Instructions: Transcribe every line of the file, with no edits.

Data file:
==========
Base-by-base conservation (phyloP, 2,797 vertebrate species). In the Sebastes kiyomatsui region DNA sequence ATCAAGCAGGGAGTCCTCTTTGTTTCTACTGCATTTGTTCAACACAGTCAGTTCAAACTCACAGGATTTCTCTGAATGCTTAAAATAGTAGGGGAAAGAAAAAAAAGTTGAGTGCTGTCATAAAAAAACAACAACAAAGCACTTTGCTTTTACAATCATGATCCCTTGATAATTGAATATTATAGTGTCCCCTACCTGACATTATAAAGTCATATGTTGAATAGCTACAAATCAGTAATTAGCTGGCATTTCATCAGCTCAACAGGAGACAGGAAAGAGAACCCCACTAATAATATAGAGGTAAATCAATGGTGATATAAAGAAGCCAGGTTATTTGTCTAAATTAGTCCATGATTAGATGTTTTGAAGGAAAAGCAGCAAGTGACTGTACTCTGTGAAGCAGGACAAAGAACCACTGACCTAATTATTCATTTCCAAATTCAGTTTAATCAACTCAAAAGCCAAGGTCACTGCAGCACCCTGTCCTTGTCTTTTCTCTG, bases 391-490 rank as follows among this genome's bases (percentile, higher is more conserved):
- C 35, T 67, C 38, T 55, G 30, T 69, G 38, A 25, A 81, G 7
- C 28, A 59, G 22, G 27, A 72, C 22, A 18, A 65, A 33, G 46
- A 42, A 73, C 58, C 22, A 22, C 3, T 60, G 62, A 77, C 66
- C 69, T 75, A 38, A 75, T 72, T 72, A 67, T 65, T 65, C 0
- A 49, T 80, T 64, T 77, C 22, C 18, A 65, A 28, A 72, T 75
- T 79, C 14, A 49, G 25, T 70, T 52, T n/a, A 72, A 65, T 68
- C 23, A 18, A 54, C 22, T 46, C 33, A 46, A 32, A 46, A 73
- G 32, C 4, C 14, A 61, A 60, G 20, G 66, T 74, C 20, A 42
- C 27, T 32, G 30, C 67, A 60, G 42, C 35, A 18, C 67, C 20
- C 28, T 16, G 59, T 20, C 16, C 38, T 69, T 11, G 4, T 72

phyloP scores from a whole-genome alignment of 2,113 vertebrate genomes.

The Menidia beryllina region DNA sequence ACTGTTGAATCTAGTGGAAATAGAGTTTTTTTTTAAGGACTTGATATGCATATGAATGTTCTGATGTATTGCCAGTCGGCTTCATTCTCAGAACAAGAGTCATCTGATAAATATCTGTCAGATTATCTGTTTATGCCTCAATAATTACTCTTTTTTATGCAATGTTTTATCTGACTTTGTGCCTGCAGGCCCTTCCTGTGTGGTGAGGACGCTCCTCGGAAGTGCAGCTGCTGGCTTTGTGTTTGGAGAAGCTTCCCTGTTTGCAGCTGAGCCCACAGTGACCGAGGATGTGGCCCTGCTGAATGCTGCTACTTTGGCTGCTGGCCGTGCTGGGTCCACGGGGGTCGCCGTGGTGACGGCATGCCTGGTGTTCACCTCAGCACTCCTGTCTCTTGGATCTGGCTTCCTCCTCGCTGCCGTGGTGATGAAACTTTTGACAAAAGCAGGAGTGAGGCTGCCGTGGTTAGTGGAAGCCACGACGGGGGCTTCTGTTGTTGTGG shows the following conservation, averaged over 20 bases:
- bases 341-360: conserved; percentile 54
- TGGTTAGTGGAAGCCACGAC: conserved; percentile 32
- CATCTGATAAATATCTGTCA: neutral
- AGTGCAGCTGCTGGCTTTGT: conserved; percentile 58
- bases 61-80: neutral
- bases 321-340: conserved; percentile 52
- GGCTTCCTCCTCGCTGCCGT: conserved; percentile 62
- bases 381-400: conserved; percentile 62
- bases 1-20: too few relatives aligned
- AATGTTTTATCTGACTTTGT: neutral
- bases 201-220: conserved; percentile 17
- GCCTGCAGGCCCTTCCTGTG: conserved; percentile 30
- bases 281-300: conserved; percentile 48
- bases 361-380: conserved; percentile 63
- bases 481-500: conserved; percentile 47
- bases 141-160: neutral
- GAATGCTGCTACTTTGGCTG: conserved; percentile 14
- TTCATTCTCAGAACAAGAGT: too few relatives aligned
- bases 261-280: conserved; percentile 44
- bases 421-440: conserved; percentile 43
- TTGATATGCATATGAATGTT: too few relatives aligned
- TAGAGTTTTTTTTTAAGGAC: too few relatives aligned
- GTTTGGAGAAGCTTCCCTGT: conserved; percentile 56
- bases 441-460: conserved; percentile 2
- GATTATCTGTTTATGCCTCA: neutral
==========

Base-by-base conservation (phyloP, 2,797 vertebrate species). In the Sebastes kiyomatsui region DNA sequence ATCAAGCAGGGAGTCCTCTTTGTTTCTACTGCATTTGTTCAACACAGTCAGTTCAAACTCACAGGATTTCTCTGAATGCTTAAAATAGTAGGGGAAAGAAAAAAAAGTTGAGTGCTGTCATAAAAAAACAACAACAAAGCACTTTGCTTTTACAATCATGATCCCTTGATAATTGAATATTATAGTGTCCCCTACCTGACATTATAAAGTCATATGTTGAATAGCTACAAATCAGTAATTAGCTGGCATTTCATCAGCTCAACAGGAGACAGGAAAGAGAACCCCACTAATAATATAGAGGTAAATCAATGGTGATATAAAGAAGCCAGGTTATTTGTCTAAATTAGTCCATGATTAGATGTTTTGAAGGAAAAGCAGCAAGTGACTGTACTCTGTGAAGCAGGACAAAGAACCACTGACCTAATTATTCATTTCCAAATTCAGTTTAATCAACTCAAAAGCCAAGGTCACTGCAGCACCCTGTCCTTGTCTTTTCTCTG, bases 391-490 rank as follows among this genome's bases (percentile, higher is more conserved):
- C 35, T 67, C 38, T 55, G 30, T 69, G 38, A 25, A 81, G 7
- C 28, A 59, G 22, G 27, A 72, C 22, A 18, A 65, A 33, G 46
- A 42, A 73, C 58, C 22, A 22, C 3, T 60, G 62, A 77, C 66
- C 69, T 75, A 38, A 75, T 72, T 72, A 67, T 65, T 65, C 0
- A 49, T 80, T 64, T 77, C 22, C 18, A 65, A 28, A 72, T 75
- T 79, C 14, A 49, G 25, T 70, T 52, T n/a, A 72, A 65, T 68
- C 23, A 18, A 54, C 22, T 46, C 33, A 46, A 32, A 46, A 73
- G 32, C 4, C 14, A 61, A 60, G 20, G 66, T 74, C 20, A 42
- C 27, T 32, G 30, C 67, A 60, G 42, C 35, A 18, C 67, C 20
- C 28, T 16, G 59, T 20, C 16, C 38, T 69, T 11, G 4, T 72

phyloP scores from a whole-genome alignment of 2,113 vertebrate genomes.

The Menidia beryllina region DNA sequence ACTGTTGAATCTAGTGGAAATAGAGTTTTTTTTTAAGGACTTGATATGCATATGAATGTTCTGATGTATTGCCAGTCGGCTTCATTCTCAGAACAAGAGTCATCTGATAAATATCTGTCAGATTATCTGTTTATGCCTCAATAATTACTCTTTTTTATGCAATGTTTTATCTGACTTTGTGCCTGCAGGCCCTTCCTGTGTGGTGAGGACGCTCCTCGGAAGTGCAGCTGCTGGCTTTGTGTTTGGAGAAGCTTCCCTGTTTGCAGCTGAGCCCACAGTGACCGAGGATGTGGCCCTGCTGAATGCTGCTACTTTGGCTGCTGGCCGTGCTGGGTCCACGGGGGTCGCCGTGGTGACGGCATGCCTGGTGTTCACCTCAGCACTCCTGTCTCTTGGATCTGGCTTCCTCCTCGCTGCCGTGGTGATGAAACTTTTGACAAAAGCAGGAGTGAGGCTGCCGTGGTTAGTGGAAGCCACGACGGGGGCTTCTGTTGTTGTGG shows the following conservation, averaged over 20 bases:
- bases 341-360: conserved; percentile 54
- TGGTTAGTGGAAGCCACGAC: conserved; percentile 32
- CATCTGATAAATATCTGTCA: neutral
- AGTGCAGCTGCTGGCTTTGT: conserved; percentile 58
- bases 61-80: neutral
- bases 321-340: conserved; percentile 52
- GGCTTCCTCCTCGCTGCCGT: conserved; percentile 62
- bases 381-400: conserved; percentile 62
- bases 1-20: too few relatives aligned
- AATGTTTTATCTGACTTTGT: neutral
- bases 201-220: conserved; percentile 17
- GCCTGCAGGCCCTTCCTGTG: conserved; percentile 30
- bases 281-300: conserved; percentile 48
- bases 361-380: conserved; percentile 63
- bases 481-500: conserved; percentile 47
- bases 141-160: neutral
- GAATGCTGCTACTTTGGCTG: conserved; percentile 14
- TTCATTCTCAGAACAAGAGT: too few relatives aligned
- bases 261-280: conserved; percentile 44
- bases 421-440: conserved; percentile 43
- TTGATATGCATATGAATGTT: too few relatives aligned
- TAGAGTTTTTTTTTAAGGAC: too few relatives aligned
- GTTTGGAGAAGCTTCCCTGT: conserved; percentile 56
- bases 441-460: conserved; percentile 2
- GATTATCTGTTTATGCCTCA: neutral